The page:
7 minutes estimated reading time
While everyone from from organised criminals to Chinese government hackers were robbing governments blind during the COVID crisis, in the UK the scandal surrounding PPE Medpro seems particularly egregious. The tale of PPE Medpro goes back to the VIP programme that the UK government used to secure PPE through politically connected companies. PPE Medpro was one of the companies who benefited from £10 billion squandered on these PPE purchases.
PPE Medpro got contracts through the VIP programme after a Michelle Mone, a member of the House of Lords lobbied on their behalf. Mone had previously set up a successful clothing brand with her first husband, then moved into diet pills, fake tanning products and even an aborted cryptocurrency launch.
In return PPE Medpro is alleged to have paid Mone £29 million, the subsequent investigation led HSBC to freeze her bank accounts.
China risks 1mn Covid deaths in ‘winter wave’, modelling shows | Financial Times – China is easing restrictions after the Chinese COVID protests. 1 million is on the low end of numbers I have heard quoted. However, it is also politically evocative. The Chinese people have been constantly reminded that 1 million people lost their lives to COVID in the United States and the communist party ensured that just 5,000 people have died in their country.
Hackers linked to Chinese government stole millions in Covid benefits, Secret Service says – The theft of state unemployment funds is the first pandemic fraud tied to foreign, state-sponsored cybercriminals that the U.S. government has acknowledged publicly.
A combination of realpolitik, economics and supply chain resilience: Apple Makes Plans to Move Production Out of China – WSJ
Exclusive: China’s top banks to issue offshore loans to help developers repay debt | Reuters – reduces foreign influence on the weakest sector in the Chinese economy, which should aid the government in assuring economic stability
The Cold Wind of Historical Nihilism – by Jon Sine – ideological purity a la George Orwell
Picking Winners? Government Subsidies and Firm Productivity in China | NBER – picking champions in China doesn’t seem to have been as successful as it was in boom time Japan or Korea
Why lab-grown meat may never be on the menu | Financial Times – good news for soy and Quorn based products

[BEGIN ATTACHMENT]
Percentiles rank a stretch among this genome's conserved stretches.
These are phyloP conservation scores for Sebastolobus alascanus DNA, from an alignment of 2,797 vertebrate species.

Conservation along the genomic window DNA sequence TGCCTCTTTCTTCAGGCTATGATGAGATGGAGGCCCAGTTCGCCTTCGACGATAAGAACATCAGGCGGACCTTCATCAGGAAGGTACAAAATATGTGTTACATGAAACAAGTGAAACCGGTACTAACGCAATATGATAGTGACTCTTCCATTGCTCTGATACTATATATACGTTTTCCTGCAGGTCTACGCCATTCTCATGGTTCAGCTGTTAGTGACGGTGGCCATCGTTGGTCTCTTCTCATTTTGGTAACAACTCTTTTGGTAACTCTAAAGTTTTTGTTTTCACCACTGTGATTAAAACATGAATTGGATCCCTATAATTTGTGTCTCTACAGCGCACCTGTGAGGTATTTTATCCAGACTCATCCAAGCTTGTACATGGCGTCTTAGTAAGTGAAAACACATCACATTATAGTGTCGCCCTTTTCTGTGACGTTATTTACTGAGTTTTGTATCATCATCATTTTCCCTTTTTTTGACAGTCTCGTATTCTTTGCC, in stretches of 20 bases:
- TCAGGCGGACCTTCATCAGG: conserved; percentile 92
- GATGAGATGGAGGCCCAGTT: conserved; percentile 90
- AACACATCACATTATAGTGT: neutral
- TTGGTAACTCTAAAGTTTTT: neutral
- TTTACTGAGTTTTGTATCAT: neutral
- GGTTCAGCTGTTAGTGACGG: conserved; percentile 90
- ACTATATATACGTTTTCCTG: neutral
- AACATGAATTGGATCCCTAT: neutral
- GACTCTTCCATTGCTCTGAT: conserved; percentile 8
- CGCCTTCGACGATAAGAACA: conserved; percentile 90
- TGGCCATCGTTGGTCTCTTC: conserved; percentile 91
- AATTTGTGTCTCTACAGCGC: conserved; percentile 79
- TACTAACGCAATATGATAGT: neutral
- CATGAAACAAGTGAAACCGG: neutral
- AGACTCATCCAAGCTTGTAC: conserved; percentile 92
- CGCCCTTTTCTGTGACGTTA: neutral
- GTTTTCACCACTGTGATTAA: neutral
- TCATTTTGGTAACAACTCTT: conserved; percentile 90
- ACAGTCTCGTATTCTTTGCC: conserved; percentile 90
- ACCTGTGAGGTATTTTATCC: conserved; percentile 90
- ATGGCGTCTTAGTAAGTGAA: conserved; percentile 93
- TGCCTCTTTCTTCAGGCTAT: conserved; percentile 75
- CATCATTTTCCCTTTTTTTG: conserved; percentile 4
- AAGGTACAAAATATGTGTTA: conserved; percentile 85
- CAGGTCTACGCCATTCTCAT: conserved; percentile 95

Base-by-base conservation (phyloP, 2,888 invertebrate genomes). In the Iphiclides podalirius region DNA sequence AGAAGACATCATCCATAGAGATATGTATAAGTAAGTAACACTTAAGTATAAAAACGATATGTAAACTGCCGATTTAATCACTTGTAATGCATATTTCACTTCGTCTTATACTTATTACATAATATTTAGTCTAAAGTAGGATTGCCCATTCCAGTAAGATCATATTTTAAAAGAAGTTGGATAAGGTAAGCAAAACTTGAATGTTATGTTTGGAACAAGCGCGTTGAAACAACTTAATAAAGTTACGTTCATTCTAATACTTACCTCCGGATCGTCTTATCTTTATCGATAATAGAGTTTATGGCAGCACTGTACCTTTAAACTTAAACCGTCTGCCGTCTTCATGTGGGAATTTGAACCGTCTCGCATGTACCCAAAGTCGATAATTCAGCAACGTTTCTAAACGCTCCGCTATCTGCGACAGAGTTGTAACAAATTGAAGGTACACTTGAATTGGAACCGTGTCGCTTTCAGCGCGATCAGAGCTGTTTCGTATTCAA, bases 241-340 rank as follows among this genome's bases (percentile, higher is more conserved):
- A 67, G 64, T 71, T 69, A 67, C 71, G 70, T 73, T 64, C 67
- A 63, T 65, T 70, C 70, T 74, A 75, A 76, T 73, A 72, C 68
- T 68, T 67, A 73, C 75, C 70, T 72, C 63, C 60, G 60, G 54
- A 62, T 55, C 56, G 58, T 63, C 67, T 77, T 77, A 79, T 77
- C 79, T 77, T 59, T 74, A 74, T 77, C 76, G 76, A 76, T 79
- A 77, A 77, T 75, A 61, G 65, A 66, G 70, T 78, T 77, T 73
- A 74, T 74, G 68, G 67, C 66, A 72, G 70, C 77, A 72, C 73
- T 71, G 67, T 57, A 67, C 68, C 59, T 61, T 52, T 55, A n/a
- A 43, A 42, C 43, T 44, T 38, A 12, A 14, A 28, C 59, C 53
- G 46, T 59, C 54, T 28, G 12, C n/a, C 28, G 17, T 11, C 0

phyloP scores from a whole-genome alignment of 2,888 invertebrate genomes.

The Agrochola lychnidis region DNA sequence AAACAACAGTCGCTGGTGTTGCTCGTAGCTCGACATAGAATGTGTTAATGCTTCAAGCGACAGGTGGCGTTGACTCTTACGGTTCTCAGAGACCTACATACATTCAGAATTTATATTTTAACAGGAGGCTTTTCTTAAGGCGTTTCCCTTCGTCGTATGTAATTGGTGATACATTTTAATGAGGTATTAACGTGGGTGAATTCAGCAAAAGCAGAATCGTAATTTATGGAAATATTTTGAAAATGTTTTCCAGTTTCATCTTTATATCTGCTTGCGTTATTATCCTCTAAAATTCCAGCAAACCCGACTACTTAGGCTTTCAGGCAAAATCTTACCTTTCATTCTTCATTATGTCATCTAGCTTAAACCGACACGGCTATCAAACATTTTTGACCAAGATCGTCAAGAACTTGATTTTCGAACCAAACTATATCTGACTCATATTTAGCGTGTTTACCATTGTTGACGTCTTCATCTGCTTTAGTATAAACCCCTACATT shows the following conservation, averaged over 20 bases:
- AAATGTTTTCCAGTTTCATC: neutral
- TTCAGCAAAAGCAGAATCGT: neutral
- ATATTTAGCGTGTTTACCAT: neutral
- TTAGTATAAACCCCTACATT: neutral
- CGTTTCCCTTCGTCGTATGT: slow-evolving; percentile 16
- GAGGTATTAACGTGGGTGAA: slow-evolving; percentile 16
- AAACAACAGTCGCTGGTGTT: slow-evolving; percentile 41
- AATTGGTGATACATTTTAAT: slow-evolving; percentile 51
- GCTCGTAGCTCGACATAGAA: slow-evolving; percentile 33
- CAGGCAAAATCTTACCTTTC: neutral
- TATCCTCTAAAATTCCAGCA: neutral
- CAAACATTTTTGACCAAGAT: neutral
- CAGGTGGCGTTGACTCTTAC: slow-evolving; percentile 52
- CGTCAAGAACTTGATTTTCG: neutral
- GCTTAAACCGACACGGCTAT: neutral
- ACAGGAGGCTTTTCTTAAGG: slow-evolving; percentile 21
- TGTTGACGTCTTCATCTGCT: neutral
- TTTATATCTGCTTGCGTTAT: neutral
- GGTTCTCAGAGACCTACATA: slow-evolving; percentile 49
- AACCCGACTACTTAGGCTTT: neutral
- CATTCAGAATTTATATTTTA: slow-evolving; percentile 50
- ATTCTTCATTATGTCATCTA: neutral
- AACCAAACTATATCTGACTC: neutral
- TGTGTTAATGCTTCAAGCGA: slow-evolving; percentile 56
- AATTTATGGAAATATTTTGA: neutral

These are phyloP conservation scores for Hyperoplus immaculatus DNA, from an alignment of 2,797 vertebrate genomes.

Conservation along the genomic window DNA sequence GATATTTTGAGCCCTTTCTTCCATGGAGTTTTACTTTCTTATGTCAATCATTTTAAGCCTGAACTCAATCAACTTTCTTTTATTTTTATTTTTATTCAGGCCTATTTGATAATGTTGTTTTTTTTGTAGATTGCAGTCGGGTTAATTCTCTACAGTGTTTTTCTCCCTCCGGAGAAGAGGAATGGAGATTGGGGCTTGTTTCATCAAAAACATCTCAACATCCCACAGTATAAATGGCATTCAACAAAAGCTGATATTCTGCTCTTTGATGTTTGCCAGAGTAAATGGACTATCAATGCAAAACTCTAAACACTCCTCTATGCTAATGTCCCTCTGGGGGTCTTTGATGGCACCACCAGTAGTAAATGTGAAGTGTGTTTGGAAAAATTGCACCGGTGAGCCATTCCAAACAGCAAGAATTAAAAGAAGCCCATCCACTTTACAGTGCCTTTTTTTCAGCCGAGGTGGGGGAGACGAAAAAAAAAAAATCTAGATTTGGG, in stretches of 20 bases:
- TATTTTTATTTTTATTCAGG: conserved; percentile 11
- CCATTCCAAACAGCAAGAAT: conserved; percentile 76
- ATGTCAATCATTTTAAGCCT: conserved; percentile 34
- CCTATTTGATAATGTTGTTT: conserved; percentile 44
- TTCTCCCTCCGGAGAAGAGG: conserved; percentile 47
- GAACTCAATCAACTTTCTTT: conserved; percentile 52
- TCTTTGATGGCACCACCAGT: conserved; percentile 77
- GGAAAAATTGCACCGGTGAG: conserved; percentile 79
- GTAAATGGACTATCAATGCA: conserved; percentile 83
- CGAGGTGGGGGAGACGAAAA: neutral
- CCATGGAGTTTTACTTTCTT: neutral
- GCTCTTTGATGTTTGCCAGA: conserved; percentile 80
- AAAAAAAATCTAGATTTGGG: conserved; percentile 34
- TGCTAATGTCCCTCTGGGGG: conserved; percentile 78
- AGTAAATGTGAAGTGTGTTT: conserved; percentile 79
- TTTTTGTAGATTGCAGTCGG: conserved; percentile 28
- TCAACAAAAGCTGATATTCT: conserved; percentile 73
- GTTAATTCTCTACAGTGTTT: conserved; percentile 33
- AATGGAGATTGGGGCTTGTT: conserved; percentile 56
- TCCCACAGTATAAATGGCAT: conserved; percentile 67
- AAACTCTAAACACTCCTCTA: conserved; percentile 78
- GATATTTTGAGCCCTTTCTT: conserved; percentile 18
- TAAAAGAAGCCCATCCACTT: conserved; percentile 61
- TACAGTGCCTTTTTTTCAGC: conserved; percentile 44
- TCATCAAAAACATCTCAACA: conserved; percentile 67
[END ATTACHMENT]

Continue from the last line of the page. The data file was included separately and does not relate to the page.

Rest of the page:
China says some parts of German government prescribing ‘wrong medicine’ by politicising trade issues | Reuters – Germany warned against trying to become less dependent on China and Axios World: How EU sees China | Axios – bad news for China
Germany confronts a broken business model | Financial Times – Chief executive Martin Brudermüller announced that BASF would downsize in Europe “as quickly as possible, and also permanently”. Most of the cuts are expected to be made at the Ludwigshafen site. BASF is not alone. Since the summer, companies across Germany have been scrambling to adjust to the near disappearance of Russian gas. They have dimmed the lights, switched to oil — and, as a last resort cut production. Some are even thinking about moving operations to countries where energy is cheaper. That is triggering deep concern about the future of German industry and the sustainability of the country’s business model, which has long been predicated on the cheap energy guaranteed by a plentiful supply of Russian gas. Constanze Stelzenmüller, director of the Center on the US and Europe at the Brookings Institution, has said Germany is a case study of a western state that made a “strategic bet” on globalisation and interdependence – based on this experience why would you want to ‘bet’ on China or any other authoritarian country? Once the basic industries like BASF go, the higher end industries will follow
More on EU – China relations
Auction sales slide in Hong Kong | Financial Times – Six-monthly auction sales in Hong Kong have had their worst results since 2018, with this season marking the third consecutive drop, according to ArtTactic. Its analysis finds that the October-to-December evening sales made a total of HK$1.7bn ($220mn, before fees), a fall of 34 per cent since the equivalent sales last year and more than 50 per cent down from their peak in spring 2021 – this is interesting given how much has been invested in the past couple of years by the major auction houses into Hong Kong
The very different model of computing hardware required for AI
Interesting video on Lockheed Martin, I suspect that the similarities with Vought International was intentional
What the UK Census really says about the Irish in Britain | RTÉ – interesting analysis on what it means to be Irish in Britain
How Do Korea’s 1% Get Rich? – The Chosun Ilbo (English Edition) – The wealthy prefer deposit and savings accounts as the best short-term investments over the next year now that interest rates are high. But they pointed to real estate, both to let and for use as their own homes, as the best investment over the longer term. Their hopes for gold and jewelry or bonds also increased.
David Rodolitz, Founder and CEO of VCR Group and Flyfish Club – more on how crypto ‘will’ disrupt hospitality
Being a creator and relying on YouTube ad revenue sounds like rather like being a musician and relying on Spotify. For reference £1 is worth about ₩1611 at the time of writing, which means they make less than £50/month. This anecdotal evidence fits right in with an analysis piece in the FT – The Lex Newsletter: the cratering creator economy | Financial Times
Inside Amazon Air’s Quest to Seize the Skies | WIRED – vertical integration in logistics. Contrast with As Amazon shrinks, some workers’ last day comes 2 days before Christmas | The Seattle Times
Slack CEO Butterfield to depart next month | Reuters – what’s next for Slack and Stewart Butterfield?